Communicating With Your Legislators

The letter is the most popular choice of communication with a congressional office. When writing a letter the following suggestions will improve the effectiveness: 1) State your purpose in the first paragraph. If the letter pertains to a specific piece of legislation, identify it accordingly, e.g., House bill: H.R.____, Senate bill: S. ____. 2) Be courteous and to the point. Include key information, using examples to support your position, 3) Address only one issue in each letter; and if possible keep the letter to one page, 4) Use your own stationery, not hospital or agency stationery. Do not give the impression that you are speaking for an organization unless you are a designated spokesperson, 5) Know the committees on which your legislators serve and indicate in the letter if the bill is being brought before those committees, 6) Timing is important. Try to express your opinion on a bill when it is in committee, 7) Sign your name with RN after it. Be sure your correct address is on the letter and the envelope.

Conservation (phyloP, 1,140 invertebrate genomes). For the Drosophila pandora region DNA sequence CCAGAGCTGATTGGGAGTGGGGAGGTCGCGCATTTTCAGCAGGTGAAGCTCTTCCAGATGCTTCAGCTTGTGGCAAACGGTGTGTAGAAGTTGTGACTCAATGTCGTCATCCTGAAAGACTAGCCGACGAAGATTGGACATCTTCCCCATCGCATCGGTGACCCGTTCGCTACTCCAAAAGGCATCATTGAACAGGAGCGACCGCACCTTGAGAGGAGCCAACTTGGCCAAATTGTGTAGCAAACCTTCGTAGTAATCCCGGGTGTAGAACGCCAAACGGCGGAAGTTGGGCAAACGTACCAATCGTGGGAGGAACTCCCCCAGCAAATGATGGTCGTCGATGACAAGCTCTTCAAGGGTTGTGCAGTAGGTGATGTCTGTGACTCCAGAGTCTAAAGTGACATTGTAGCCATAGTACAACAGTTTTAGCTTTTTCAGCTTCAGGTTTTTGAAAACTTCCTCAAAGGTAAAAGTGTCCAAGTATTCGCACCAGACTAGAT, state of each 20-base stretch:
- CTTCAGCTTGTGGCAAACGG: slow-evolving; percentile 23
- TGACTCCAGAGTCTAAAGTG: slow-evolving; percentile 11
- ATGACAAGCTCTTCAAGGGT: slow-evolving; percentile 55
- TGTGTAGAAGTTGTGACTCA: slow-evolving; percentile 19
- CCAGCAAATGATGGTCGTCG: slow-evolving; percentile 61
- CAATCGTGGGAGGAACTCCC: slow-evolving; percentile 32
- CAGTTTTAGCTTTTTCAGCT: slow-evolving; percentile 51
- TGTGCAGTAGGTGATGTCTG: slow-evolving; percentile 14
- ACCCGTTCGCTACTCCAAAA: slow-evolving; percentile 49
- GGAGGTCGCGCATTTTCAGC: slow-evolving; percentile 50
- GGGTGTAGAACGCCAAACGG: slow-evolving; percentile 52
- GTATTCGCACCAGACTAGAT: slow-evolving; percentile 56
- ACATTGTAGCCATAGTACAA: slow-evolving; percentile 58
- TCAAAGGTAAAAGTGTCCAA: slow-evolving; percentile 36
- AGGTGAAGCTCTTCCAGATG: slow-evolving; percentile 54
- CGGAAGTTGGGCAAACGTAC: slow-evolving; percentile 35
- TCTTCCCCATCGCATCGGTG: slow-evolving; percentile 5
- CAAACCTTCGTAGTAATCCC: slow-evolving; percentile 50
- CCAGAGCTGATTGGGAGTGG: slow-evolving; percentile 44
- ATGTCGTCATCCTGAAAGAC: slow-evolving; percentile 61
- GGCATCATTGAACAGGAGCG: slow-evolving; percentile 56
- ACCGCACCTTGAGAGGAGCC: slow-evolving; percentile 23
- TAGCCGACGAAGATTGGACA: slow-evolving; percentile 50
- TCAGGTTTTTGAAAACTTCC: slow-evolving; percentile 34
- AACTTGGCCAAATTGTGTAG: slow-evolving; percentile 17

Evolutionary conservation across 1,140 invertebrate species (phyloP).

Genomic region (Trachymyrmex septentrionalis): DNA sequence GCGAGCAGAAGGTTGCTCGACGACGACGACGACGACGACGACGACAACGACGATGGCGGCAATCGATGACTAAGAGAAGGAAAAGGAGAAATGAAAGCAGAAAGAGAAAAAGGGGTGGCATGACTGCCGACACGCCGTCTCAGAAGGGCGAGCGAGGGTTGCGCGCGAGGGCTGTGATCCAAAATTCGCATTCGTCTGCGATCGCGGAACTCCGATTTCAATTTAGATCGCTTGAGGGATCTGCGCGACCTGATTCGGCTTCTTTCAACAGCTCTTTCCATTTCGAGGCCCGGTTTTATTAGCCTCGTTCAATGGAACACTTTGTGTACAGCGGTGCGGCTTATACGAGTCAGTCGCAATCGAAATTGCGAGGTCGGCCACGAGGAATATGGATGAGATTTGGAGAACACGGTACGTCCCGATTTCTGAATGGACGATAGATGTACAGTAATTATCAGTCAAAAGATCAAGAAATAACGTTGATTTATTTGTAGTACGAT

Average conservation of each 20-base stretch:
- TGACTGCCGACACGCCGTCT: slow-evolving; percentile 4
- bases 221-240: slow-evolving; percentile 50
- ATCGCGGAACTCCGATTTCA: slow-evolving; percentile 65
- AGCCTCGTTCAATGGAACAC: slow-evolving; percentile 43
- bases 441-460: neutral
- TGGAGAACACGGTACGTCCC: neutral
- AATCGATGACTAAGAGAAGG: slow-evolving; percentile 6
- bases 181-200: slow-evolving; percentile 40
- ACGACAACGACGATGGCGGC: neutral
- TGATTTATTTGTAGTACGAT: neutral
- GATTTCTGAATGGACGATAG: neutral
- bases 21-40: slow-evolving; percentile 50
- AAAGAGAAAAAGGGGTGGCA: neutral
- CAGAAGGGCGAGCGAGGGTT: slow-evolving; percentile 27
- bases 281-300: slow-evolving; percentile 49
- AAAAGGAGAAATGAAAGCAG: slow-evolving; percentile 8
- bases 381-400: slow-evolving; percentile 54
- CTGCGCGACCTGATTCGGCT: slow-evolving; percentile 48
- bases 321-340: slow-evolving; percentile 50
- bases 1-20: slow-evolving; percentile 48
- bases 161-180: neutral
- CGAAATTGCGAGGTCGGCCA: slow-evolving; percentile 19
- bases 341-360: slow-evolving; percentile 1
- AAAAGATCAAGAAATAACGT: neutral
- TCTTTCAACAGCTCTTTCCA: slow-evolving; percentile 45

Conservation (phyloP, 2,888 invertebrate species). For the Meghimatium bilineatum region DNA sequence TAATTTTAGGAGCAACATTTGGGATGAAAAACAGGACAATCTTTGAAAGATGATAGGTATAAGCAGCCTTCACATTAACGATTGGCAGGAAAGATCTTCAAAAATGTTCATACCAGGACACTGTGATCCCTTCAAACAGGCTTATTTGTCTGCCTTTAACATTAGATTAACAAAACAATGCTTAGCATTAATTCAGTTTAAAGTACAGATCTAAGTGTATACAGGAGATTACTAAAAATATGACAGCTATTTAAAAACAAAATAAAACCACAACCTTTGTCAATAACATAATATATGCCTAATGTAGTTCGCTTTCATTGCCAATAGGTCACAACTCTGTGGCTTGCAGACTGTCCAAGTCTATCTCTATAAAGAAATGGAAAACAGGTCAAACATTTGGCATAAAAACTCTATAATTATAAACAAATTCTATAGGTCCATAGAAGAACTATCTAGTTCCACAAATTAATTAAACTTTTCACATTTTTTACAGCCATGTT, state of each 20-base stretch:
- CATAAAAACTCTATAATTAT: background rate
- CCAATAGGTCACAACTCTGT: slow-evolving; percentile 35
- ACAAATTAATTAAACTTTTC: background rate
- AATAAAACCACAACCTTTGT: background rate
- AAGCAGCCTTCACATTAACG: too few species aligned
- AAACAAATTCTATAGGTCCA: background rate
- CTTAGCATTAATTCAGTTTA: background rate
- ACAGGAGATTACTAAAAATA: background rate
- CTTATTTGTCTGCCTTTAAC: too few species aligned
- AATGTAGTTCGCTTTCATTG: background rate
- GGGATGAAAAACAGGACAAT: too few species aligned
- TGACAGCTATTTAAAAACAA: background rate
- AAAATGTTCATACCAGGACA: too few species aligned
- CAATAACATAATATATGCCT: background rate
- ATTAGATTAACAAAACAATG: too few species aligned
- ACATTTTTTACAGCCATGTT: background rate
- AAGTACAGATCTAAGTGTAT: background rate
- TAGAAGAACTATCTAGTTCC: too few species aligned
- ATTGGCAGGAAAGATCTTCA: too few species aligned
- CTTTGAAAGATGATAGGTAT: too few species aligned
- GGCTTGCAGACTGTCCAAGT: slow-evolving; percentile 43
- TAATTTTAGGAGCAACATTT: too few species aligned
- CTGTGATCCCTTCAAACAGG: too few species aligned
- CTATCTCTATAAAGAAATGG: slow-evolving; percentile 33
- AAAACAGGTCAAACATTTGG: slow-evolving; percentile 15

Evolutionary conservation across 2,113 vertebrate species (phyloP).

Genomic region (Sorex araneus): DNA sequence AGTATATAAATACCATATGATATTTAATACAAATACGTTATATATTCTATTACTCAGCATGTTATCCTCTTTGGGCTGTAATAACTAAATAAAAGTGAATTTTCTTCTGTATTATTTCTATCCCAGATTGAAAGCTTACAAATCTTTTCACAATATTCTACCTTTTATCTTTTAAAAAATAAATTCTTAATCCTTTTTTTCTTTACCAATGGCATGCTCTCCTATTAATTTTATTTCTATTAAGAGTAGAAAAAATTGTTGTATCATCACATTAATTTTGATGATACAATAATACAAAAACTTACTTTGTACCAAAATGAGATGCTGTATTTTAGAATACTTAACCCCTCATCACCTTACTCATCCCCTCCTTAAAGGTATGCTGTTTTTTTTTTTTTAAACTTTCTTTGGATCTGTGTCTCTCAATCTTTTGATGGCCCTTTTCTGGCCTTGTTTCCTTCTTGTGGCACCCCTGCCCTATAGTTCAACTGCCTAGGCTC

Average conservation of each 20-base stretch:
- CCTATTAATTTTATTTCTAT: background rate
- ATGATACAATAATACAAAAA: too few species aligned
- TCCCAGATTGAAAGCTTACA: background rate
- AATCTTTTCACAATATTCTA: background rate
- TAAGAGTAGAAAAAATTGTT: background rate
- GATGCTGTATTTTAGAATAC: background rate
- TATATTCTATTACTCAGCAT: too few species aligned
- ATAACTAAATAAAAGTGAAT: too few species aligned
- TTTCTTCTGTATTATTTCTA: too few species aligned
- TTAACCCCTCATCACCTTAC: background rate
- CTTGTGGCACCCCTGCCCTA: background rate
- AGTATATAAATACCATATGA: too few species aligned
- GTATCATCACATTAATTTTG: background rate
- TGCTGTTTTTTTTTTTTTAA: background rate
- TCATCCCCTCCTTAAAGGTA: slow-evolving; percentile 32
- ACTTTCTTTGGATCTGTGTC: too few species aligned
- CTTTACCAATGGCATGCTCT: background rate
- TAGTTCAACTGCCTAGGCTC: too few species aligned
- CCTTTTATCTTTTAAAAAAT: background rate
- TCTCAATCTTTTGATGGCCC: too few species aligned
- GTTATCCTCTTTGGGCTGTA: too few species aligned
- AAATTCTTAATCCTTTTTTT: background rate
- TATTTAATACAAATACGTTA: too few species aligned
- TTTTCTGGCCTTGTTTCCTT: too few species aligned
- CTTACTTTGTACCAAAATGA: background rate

Writing a Powerful Letter

To write an effective letter that will influence your reader, apply the following guidelines:

  1. Identify your audience. Consider what you know about the individual and the organization they work in to construct a message they will understand.
  2. Obtain the correct name, title and address of the person you plan to contact. In the current climate of reorganization, personnel and titles change frequently. Make a telephone call to verify personal information. No one likes to receive mail with his or her name misspelled, and an inaccurate address could lead to your letter being returned.
  3. Plan the content of your letter. You can draft a letter by using these steps:
    • Identify the main purpose of the letter. Carefully identify what you are trying to accomplish. The purpose needs to be clear. Are you writing to express an opinion? Are you identifying a problem and suggesting a possible solution? Do you want help or are you asking for a meeting? What do you want the recipient to do?
    • Include specific details that help to convey your message. Make a list of the details to include in your letter, write them down and organize them in groups. Determine which details are essential and discard the ones that are not.